As an additional level of backup the posts typically attempt to cite various portions of the Uniform Commercial Code, most often Article 1. First, it’s important to understand what the UCC is. It is NOT some overarching set of Federal Laws. The UCC is an attempt to harmonize various state laws and make it easier to do business across state lines. In some ways you can think of the UCC a little like the Talmud, the text is important, but so are the comments that go along with it. Unfortunately, the text and comments are copyright, so these semi-binding documents are not accessible to the common man (that’s a whole different problem, one which Carl Malamud and Public.Resource.org are attempting to remedy.

Anyway, we’ll ignore for a moment that the entirety of Article 1 of the UCC deals with definitions and ways to interpret further rules, and therefore probably isn’t the thing you’re looking for. The first reference, UCC 1-308 (which is often mistyped 1-308-308, which renders it null in the eyes of the law) reads:

§ 1-308. Performance or Acceptance Under Reservation of Rights.

(a) A party that with explicit reservation of rights performs or promises performance or assents to performance in a manner demanded or offered by the other party does not thereby prejudice the rights reserved. Such words as “without prejudice,” “under protest,” or the like are sufficient.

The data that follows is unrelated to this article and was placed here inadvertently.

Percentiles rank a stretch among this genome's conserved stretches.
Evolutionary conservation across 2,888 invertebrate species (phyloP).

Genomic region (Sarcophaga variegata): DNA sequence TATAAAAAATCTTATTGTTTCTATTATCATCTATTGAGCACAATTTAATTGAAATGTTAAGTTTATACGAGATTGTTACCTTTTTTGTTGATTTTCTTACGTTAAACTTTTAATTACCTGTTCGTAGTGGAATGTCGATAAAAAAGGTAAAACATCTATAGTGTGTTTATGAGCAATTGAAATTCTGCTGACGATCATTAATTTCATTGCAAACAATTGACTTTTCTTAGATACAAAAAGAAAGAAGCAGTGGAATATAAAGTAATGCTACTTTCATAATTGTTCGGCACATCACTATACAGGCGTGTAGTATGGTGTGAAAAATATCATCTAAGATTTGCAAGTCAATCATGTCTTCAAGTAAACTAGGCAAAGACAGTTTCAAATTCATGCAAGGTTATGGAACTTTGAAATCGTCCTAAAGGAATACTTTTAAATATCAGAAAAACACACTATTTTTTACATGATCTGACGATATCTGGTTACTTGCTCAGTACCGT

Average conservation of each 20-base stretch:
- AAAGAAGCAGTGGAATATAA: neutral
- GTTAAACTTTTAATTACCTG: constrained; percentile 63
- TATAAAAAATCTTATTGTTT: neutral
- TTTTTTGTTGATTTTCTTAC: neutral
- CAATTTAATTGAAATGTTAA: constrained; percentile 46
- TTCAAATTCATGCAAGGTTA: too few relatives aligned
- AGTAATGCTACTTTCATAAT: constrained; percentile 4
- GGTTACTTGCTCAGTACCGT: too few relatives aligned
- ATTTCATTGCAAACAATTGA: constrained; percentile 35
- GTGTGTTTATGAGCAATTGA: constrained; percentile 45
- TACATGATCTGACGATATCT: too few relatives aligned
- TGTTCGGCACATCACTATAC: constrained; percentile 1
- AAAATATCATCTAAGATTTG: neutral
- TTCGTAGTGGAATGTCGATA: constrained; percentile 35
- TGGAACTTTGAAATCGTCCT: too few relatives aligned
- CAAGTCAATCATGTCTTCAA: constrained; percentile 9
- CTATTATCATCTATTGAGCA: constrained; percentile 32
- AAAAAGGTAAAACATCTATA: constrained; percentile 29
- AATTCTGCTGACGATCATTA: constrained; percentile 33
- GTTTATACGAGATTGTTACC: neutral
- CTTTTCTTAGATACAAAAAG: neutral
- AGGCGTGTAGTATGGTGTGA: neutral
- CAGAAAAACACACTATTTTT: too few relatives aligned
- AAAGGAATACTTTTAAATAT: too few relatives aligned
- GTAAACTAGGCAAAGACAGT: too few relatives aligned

(b) Subsection (a) does not apply to an accord and satisfaction.

However, the issue with 1-308 is that your Facebook content, while being a creative work, isn’t a performance in most cases. There isn’t a transaction from Facebook unto you for performing such an action, therefore this most likely doesn’t apply.

Second is UCC 1-103, I have no idea how this got mixed up in here:

§ 1-103. Construction of [Uniform Commercial Code] to Promote its Purposes and Policies: Applicability of Supplemental Principles of Law.

(a) [The Uniform Commercial Code] must be liberally construed and applied to promote its underlying purposes and policies, which are: (1) to simplify, clarify, and modernize the law governing commercial transactions; (2) to permit the continued expansion of commercial practices through custom, usage, and agreement of the parties; and (3) to make uniform the law among the various jurisdictions.